Notes on Sons and Lovers Themes

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Sons and Lovers Topic Tracking: Industrialism

Industrialism 1: The mining company has set up villages in the valley for the miners and their families. The well-to-do families and the poor families each live in the valley designated for them: Bestwood for the well-to-do, and slums of "Hell Row" for the poor.

Industrialism 2: Mrs. Morel despises the dreary and monotonous life she leads as a poor miner's wife. She wishes that she could leave this little provincial town for something bigger and better. Mrs. Morel cannot wait for her children to grow up so that she can escape the slums of this town when they are older.

Industrialism 3: Mrs. Morel, confident that William will achieve a better profession than mining, is adamant that he will not become a miner like his father. She knows that William is capable of more than her husband ever was, and wants William to pursue all that he can achieve.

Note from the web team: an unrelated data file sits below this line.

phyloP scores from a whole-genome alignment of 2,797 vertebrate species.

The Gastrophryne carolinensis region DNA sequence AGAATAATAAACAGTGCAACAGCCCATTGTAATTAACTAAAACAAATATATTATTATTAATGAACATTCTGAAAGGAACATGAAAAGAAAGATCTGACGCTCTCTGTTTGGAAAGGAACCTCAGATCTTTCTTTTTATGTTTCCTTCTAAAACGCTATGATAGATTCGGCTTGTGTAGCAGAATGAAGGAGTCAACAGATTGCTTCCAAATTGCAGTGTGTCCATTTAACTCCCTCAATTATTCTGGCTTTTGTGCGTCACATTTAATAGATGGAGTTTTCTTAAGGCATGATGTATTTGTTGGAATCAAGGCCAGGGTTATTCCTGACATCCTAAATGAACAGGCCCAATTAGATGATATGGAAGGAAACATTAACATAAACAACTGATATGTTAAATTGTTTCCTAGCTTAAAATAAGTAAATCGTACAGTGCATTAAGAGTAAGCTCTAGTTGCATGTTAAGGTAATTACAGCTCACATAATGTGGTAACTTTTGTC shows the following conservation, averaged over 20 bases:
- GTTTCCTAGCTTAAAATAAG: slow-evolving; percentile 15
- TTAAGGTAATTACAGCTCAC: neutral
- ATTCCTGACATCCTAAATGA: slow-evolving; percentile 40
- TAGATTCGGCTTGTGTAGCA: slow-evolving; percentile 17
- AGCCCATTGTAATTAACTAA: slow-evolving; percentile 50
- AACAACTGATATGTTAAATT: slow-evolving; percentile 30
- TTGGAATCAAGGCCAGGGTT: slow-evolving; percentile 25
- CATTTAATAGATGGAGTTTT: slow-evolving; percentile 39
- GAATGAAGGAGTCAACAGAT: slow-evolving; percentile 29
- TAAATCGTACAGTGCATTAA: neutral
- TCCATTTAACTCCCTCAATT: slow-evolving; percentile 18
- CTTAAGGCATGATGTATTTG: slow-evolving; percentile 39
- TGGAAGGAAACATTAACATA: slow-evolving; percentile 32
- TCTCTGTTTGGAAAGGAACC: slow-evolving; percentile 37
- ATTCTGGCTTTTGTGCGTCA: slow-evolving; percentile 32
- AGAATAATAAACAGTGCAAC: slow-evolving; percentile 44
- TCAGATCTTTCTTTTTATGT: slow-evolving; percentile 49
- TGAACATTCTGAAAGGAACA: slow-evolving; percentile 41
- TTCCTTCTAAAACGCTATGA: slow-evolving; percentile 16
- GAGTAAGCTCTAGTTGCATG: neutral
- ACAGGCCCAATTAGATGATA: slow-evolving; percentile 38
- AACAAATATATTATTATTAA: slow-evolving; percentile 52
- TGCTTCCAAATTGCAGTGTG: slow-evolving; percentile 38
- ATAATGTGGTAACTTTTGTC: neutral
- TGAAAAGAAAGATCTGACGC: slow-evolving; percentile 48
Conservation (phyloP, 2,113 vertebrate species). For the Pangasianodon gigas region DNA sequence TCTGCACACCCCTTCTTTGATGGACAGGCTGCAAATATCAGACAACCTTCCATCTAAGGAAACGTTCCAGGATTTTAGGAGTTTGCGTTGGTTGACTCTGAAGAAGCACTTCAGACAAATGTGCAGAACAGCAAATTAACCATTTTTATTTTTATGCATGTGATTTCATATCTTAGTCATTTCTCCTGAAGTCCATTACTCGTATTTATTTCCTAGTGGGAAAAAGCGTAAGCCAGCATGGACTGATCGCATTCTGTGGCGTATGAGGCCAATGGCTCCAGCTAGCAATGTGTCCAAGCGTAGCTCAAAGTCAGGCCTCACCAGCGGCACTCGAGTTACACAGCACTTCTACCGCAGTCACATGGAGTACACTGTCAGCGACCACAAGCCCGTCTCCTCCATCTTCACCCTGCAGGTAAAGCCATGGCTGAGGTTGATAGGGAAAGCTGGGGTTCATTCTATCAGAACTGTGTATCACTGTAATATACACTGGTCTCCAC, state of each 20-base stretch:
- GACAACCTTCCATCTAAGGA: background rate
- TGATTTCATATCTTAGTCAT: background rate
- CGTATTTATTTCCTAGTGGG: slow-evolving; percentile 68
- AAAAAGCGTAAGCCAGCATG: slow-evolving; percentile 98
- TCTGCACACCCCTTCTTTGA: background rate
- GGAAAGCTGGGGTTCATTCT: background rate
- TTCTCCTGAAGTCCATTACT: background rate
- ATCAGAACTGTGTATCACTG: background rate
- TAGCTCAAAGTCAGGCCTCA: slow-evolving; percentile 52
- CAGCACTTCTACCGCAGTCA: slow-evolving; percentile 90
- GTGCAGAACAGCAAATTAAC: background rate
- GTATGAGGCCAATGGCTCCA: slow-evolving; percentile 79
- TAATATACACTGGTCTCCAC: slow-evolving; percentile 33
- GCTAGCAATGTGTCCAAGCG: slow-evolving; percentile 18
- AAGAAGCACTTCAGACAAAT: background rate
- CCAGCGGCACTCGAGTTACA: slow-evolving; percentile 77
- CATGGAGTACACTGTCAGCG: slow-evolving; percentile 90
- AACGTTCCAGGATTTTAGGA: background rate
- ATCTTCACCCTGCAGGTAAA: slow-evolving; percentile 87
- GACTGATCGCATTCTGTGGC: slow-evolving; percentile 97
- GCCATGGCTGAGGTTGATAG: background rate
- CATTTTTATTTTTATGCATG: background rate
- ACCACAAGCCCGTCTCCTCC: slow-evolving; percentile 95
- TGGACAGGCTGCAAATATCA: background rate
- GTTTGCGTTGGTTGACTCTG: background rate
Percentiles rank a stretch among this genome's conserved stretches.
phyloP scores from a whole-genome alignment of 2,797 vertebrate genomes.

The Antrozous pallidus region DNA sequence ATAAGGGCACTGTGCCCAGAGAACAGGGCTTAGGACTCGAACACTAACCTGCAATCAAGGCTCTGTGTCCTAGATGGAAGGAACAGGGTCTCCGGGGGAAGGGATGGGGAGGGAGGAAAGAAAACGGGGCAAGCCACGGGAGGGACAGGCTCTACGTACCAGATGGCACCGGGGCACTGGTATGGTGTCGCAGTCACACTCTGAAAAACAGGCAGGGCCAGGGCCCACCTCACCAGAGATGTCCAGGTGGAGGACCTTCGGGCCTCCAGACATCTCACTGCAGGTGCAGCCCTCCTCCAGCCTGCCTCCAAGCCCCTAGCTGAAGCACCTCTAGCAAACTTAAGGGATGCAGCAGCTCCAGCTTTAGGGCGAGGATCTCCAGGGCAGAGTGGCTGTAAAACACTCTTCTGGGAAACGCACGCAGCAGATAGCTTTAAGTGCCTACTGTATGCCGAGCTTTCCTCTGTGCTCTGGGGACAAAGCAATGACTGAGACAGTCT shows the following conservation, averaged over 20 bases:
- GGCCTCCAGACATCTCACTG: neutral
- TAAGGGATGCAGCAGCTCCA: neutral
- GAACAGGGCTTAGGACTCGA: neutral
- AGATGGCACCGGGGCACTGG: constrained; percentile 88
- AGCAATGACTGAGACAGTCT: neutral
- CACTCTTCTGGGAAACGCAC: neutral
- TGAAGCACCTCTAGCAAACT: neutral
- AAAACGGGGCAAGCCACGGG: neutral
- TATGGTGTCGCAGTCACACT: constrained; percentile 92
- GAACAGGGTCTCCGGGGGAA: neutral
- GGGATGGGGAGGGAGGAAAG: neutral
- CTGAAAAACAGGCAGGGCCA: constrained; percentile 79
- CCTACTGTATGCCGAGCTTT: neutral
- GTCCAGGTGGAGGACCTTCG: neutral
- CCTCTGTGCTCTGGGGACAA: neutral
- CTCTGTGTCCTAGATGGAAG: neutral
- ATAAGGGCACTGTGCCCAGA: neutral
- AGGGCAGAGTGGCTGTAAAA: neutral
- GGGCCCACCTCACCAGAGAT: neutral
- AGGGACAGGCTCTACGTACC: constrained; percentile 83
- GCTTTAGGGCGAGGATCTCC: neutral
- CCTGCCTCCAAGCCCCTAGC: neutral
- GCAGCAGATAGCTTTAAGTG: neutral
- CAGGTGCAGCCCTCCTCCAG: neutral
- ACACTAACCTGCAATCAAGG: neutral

Industrialism 4: Now that Paul is of age to work, the valley he has loved and cherished so much as a child has become a place of work. He can no longer view the valley in the same way he once did: the valley loses its appeal of freedom, independence, and innocence.

Industrialism 5: Paul finds a job at a company that makes surgical appliances. He is becoming part of the great industrial movement of England. Paul can now finally earn money for his family, for his mother especially. He feels proud that he can work and earn a salary like an adult.

Industrialism 6: Paul enjoys himself at work. He finds companionship in the factory girls and his boss. However, he begins to witness a significant gender difference in men's and women's work. He sees that the men represent the work ethic and the women do not.

Industrialism 7: The trains that transport Paul to work every day, along with many other people living in the countryside, symbolize the industrialized and non-established parts of England. The factory where Paul works is just one of the many places in industrialized Nottingham that represents culture and sophistication.

Industrialism 8: Paul likes the feeling of men working, especially of men sitting on trucks. He feels that the physical work of men is thrilling and impressive, and makes him feel more invigorated and alive to see men at work.

Industrialism 9: Arthur, the youngest Morel child, gets a job at Minton Pit, doing electrical work. He, as with Paul, enters the work force, doing a profession that requires skill and technical knowledge. That Arthur joins the industrial work force suggests the intensity of work in the industrial field.

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